Saturday, June 29, 2013

What Happened to Goodbye by Sarah Design
This is another Iowa Teen Choice nominee for 2013-2014.



Summary from Amazon.com:
Since her parents' bitter divorce, McLean and her dad, a restaurant consultant, have been on the move-four towns in two years. Estranged from her mother and her mother's new family, McLean has followed her dad in leaving the unhappy past behind. And each new place gives her a chance to try out a new persona: from cheerleader to drama diva. But now, for the first time, McLean discovers a desire to stay in one place and just be herself, whoever that is. Perhaps Dave, the guy next door, can help her find out.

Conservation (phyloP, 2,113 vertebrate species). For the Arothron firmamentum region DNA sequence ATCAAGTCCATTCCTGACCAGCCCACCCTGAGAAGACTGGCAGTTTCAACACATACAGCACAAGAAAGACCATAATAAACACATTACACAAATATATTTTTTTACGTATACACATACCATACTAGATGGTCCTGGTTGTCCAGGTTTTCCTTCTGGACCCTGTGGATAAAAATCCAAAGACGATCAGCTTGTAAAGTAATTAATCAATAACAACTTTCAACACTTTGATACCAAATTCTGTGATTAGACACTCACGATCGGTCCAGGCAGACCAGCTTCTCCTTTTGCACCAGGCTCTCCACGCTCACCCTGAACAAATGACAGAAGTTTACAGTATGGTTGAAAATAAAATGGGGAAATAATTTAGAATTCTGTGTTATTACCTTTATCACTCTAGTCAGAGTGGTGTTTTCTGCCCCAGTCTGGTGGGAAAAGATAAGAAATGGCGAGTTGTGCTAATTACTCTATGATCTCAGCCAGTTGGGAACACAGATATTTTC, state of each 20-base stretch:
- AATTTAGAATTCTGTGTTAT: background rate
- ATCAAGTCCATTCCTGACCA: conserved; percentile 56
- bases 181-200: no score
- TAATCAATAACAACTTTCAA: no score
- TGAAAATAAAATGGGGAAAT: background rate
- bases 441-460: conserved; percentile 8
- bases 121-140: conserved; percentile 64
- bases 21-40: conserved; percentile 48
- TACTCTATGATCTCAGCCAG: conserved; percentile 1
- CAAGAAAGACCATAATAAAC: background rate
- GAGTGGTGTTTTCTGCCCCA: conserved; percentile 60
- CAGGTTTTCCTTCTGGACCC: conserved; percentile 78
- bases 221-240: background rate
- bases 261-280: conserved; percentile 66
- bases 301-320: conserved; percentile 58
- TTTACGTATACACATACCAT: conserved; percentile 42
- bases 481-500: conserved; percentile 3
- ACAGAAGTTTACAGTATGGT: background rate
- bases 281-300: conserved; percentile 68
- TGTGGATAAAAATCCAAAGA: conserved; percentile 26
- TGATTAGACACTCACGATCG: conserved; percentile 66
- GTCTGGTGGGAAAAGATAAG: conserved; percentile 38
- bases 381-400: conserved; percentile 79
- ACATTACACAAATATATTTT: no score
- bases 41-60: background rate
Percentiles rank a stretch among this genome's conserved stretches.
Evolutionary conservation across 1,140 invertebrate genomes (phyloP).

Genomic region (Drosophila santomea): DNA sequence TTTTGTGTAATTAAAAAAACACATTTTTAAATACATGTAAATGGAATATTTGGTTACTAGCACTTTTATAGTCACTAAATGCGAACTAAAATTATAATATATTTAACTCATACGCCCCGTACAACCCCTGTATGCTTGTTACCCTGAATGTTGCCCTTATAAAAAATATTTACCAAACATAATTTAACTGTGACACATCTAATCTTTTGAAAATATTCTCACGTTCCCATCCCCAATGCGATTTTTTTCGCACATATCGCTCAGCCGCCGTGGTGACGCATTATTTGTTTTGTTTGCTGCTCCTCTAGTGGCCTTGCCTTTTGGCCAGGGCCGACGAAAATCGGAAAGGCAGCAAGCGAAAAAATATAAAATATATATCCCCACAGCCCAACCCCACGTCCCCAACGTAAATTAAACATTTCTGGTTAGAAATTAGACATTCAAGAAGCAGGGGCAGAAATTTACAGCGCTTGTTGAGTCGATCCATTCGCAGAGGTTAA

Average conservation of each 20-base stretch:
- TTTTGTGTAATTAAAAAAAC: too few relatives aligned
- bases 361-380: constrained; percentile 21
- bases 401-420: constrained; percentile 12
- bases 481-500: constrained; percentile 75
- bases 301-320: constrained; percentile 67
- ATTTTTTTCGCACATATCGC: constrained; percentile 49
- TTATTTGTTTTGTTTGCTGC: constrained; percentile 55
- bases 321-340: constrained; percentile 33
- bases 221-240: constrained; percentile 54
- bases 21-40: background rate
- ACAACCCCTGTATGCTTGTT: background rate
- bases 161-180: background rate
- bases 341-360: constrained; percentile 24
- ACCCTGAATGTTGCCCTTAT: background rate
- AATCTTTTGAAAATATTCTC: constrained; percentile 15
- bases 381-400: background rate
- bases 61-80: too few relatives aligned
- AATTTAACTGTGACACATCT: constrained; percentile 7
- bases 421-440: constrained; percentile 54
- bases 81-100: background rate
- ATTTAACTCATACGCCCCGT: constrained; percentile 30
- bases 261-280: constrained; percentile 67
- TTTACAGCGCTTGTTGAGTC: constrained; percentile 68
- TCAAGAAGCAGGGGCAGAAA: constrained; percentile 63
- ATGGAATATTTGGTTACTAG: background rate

My 25 cents:
This is an easy summer read.  The main character is a strong, independent girl that has chosen to live with her dad after divorce, even though that means moving around a LOT!  Sometimes every two months??  Really makes the reader think about how people see you and how you need to think about how you want to be "seen" as a person.  Probably upper middle schoolers will enjoy this better than elementary readers. 

Thursday, June 13, 2013

Between Shades of Gray by Ruta Sepetys

WOWZIE!    Between Shades of Gray by Ruth Sepetys
2013-2014 Iowa Teen Award nominee~

Summary from Amazon.com: